One of the things I’m supposed to be doing right now is planning for my online version of English 516 (a graduate course called “Computers and Writing, Theory and Practice”) in Winter 2007, and preparing/proposing an online version of the class English 444 (which is “Writing for the World Wide Web”) for Spring 2006. One reading that might be useful for both of these classes comes from last week’s CHE, “Can Wikipedia Ever Make the Grade?” I think it does a good job of kind of covering the “issues” with Wikipedia in terms of what it means as an academic source, meaning it doesn’t settle anything (how could it do that?), but it raises lots of good questions in an easy to access piece.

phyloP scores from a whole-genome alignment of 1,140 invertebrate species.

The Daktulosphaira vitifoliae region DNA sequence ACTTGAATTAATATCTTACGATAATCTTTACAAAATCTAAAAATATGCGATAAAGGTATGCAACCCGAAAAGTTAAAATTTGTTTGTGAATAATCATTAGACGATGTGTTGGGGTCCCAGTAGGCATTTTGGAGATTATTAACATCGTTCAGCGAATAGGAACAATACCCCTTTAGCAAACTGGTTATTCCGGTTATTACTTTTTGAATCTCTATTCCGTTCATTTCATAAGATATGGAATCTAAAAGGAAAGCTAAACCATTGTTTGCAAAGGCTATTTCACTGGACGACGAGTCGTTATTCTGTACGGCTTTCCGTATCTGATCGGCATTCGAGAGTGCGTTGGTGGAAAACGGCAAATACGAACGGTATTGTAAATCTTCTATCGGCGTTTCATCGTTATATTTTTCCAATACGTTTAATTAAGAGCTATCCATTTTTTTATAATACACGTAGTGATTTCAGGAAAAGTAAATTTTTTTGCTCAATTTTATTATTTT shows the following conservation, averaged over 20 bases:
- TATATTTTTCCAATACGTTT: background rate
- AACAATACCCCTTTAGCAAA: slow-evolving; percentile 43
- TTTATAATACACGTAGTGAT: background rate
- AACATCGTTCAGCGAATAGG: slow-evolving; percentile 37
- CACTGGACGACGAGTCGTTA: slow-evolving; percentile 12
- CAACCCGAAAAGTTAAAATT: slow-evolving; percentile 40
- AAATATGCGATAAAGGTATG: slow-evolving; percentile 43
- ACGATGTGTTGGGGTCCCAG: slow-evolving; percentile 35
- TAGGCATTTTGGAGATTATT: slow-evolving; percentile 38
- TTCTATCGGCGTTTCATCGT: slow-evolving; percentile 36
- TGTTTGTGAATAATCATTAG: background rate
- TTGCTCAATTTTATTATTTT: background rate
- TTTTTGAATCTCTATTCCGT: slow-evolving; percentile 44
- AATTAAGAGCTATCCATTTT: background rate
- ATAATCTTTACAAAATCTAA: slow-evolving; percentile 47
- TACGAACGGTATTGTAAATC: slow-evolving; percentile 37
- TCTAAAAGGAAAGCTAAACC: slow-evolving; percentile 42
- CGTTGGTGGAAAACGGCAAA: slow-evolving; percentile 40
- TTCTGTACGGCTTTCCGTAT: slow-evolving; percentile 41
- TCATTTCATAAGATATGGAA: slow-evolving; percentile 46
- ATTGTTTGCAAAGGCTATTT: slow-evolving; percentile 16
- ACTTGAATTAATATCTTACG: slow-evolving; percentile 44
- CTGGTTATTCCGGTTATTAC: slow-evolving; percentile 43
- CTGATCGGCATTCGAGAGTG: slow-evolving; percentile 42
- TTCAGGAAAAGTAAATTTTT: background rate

Personally, I think the argument that wrong stuff can be (and usually is) quickly changed is the most compelling reason as to why Wikipedia is, for the most part, a “trustworthy” source. I suppose we could (and when it comes to teaching classes like FY Comp, I suppose you have to) debate the idea of Wikipedia being source for “research,” but my basic answer to that for myself is that it is pretty much the same as using an encyclopedia as a “research” source: both might be useful to get started, but neither is a real source.